Many incoming officers will get their first encounter with the unique demands of military life, to include physical training for combat deployments, through the ROTC program. The Army alone trains approximately 30,000 cadets and commissions more than 5,000 new officers per year through the system across hundreds of college campuses.

Those college campuses also offer a resource the services can and should tap to improve fitness not just among ROTC cadets, but throughout the force: A certified sports trainer.

Very few units have regular access to an individual with such training. That said, injuries are a fact of life for all athletes, including service members. That is one reason why, shortly after I took over as department chair and professor of military science at Washington State University in 2014 (the ROTC program has been in place since 1892), the cadre sought to hire the unit’s first strength and fitness coach.

At that time, Natalie Reetz was a senior at WSU pursuing her undergraduate degree in sports science and also working as a personal trainer at the student recreation center. Reetz was a rower and a CrossFit enthusiast, holding three Washington state weightlifting records. After observing all the SRC trainers and their client interactions, we hired Reetz as her coaching techniques, workout plan development, encouragement and communication skills far outclassed every one of her peers.

“Coach Natalie” co-planned unit physical readiness test goals and set recovery timelines for cadets who suffered inevitable injuries. She co-wrote more challenging PRT plans with the cadets as part of their weekly training meeting and developed specific clinics to improve the cadets’ form while running, stretching, performing bodyweight exercises and weightlifting.

Her clinics were instrumental to the unit’s training for and implementation of the Army’s new Occupational Physical Assessment Test, which is used to help determine a potential soldier’s ability to meet the required physical demands of various military jobs. She led focused recovery sessions after major training events, arranged for nutrition classes, developed individual workout and meal plans and provided one-on-one counseling for cadets wishing to improve their overall well-being.

While working with injured cadets, our coach discovered significant patterns, such as running overuse injuries. She taught cadets proper stretching and recovery strategies they could share with their own soldiers after commissioning.

Unit test scores increased. A cadet set a new school fitness-test record. Nearly every cadet posted a max score in all four parts of the OPAT. On a more personal level, Coach Natalie’s firsthand experience working with cadets offered insight into military training and the importance of fitness in service — something other civilian trainers could learn and pass on to their university and other civilian communities.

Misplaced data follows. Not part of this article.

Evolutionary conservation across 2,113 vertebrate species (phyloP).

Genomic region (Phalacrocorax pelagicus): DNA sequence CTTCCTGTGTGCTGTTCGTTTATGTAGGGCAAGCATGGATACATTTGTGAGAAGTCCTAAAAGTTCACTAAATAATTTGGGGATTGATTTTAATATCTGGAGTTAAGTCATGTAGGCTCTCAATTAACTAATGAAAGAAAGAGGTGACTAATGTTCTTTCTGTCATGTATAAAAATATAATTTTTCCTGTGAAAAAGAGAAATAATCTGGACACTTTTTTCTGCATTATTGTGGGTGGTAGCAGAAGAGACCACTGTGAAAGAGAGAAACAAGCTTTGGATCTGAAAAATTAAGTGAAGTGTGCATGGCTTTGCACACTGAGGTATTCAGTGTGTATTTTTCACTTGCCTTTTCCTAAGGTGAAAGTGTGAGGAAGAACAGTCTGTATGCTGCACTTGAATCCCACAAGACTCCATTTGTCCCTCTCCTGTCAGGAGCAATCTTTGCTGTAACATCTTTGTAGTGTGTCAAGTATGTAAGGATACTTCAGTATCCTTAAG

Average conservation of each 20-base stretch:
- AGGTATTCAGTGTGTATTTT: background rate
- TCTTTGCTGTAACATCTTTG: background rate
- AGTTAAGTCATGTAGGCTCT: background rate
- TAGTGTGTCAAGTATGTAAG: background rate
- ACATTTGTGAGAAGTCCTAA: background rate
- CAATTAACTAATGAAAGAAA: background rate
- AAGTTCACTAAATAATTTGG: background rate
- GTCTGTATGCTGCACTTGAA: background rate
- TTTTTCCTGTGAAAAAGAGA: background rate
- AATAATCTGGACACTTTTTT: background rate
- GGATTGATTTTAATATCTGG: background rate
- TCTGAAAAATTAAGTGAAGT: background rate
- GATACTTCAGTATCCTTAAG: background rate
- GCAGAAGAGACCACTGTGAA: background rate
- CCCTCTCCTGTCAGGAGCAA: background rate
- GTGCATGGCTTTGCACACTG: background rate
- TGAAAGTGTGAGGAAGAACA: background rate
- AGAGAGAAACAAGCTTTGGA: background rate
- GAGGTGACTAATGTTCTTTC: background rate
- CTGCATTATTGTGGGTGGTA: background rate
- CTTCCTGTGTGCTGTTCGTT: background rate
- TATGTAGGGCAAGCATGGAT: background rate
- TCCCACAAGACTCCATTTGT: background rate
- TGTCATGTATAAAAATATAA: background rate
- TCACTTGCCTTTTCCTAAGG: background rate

Taking a nod from collegiate athletics, the U.S. military — primarily within the various special operations communities — has incorporated trainers into their own physical fitness regimens. However, the very real benefits derived from this initiative are not universally enjoyed across the broader U.S. military footprint.

While most active-duty units do not have ready access to funds to pay a certified sports trainer, there are other solutions outside of monetary payment to hire a coach. Most military bases are located near colleges or universities with sports-related degrees like sports science, health and fitness, and kinesiology. These undergraduate or graduate students normally require a hands-on internship of 450-540 hours as part of their degree requirements. Coach Natalie, for example, completed 450 hours in pursuit of her sports science degree.

Units located far from a college might contact local area gyms or fitness centers for volunteer instructors willing to share their time and knowledge. A third option is for leaders to look within their own formations for certified fitness instructors and include them in their own PRT program planning.

This experience has been enlightening for both the cadre and its coach, and opened a new door within the well-being and performance of our service members. The next step is to help make this collaboration more prevalent throughout all units.

Lt. Col. Christopher J. Heatherly, a former professor of military science at Washington State University, is the deputy intelligence officer for operations, plans and training at U.S. Army Europe Headquarters in Wiesbaden, Germany. His opinions do not reflect those of the Army, Defense Department or any government agency.

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